Timothy Ferris III (TJ), 20. Heroin addiction. Active user.

Faces of Addiction

Timothy Ferris III (TJ), 20. Heroin addiction. Active user. Photos © Eric K Hatch, facesofaddiction​.net. (Click for full dimensions)


Faces of Addiction is a project to make compassion possible. It started as an art project for personal growth, took shape as a social project with ambitious goals, and then morphed into a personal ministry. Here’s what happened.

The underlying goal—though I didn’t articulate this until well into the photography phase—was to create the possibility of compassion.

On January 1, 2018, we held a small house party. A member of our Quaker meeting who had lost an adult son to opioid addiction advised me tartly that I should be photographing addicts. As someone with a reputation for emotive landscapes and architectural photography, I demurred.

Three weeks later on a long drive from Cincinnati, Ohio, to Vermont, it came to me that it was about time to do something new: old dogs and new tricks. (I was 72 at the time.) Then, somewhere between the towns of Boredom and Ennui, a bulb went off. Done right, really right, these images, accompanied by life stories, could demonstrate that addicted people are just that—people who are afflicted. And done really right, it might be possible to put a nick in the giant cheese wheel that is the problem of addiction. The underlying goal—though I didn’t articulate this until well into the photography phase—was to create the possibility of compassion.

“Done really right” meant doing the following:

  1. Environmental portraiture, not shock shots or street photography, the goal being to reveal as much of the truth about each person’s character as a single photo can do
  2. Black and white, both for impact and to reduce the distractions of color
  3. Available light if at all possible, again, to keep it real
  4. Each photo accompanied by a brief life story of the subject
  5. The stories and photos reaching the greatest number of people possible, requiring multiple media (including social media), venues, and as much PR as could be created

What I did not anticipate, or even dream of, was that this social project would become a personal ministry, but it has. The act of respectfully and empathetically listening to the volunteer subjects has actively helped numbers of them.

This is what has happened: A 501(c)(3) corporation was formed with board members from Cincinnati Friends and elsewhere. A physical show of the complete set of portraits and stories opened in Cincinnati on January 16. A collateral book is being produced. A brief Ken Burns‐style movie was made, and plans are in place for a 23‐minute documentary by the same film maker for use in rehab clinics and in high school assemblies. A web version of the book will be mounted concurrently with the physical display. The local National Public Radio affiliate has featured us in a podcast and a media partnership with ThinkTV (the mini‐conglomerate owning several public television stations in southwest Ohio) has started its own “Heroin Initiative.” A six‐minute video of the opening has been prepared by videographer Ron Harper.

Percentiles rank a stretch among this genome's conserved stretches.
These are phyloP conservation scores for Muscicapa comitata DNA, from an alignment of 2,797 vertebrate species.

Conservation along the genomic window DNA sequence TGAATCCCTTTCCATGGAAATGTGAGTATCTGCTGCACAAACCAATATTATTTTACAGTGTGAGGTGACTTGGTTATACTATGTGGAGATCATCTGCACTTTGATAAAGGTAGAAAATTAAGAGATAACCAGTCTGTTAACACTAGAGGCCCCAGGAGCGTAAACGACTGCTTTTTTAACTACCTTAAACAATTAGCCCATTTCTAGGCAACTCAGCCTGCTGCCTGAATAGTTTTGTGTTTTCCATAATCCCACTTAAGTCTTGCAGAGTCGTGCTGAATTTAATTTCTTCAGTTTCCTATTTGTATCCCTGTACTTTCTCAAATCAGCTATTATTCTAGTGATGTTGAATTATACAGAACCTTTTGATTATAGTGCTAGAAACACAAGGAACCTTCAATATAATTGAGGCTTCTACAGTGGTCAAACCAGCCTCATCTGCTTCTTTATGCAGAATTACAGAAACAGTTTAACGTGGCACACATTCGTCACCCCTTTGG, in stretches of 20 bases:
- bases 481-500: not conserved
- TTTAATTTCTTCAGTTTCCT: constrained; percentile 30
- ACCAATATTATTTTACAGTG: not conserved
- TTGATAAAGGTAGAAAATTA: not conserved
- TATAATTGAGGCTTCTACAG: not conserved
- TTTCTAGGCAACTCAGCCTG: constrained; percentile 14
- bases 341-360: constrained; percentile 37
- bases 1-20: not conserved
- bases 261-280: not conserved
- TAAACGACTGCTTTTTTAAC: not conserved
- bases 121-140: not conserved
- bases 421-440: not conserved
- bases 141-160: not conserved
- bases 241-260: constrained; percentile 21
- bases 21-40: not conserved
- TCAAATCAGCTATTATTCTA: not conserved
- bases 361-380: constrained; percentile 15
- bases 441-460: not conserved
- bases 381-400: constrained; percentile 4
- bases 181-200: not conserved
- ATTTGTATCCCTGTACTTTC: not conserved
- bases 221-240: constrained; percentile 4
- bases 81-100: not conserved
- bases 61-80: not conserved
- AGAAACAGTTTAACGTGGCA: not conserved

What I did not anticipate, or even dream of, was that this social project would become a personal ministry, but it has. The act of respectfully and empathetically listening to the volunteer subjects has actively helped numbers of them. They feel validated and listened to, and feel that they have contributed to something that might help others. Cincinnati Meeting (my monthly meeting), after a rigorous clearness process, has minuted the ministry, for which I am appreciative.

As this project continues to grow and morph, I’m hopeful that it will, in fact, reach the goal of 500,000 people seeing and reading these stories. So far, this project has resulted from personal networking. Most of the gifts have been in‐kind services: web design, book publication, physical production of gallery‐size framed images, and story plaques—all these have been donated because people are alive to the problem and want to help.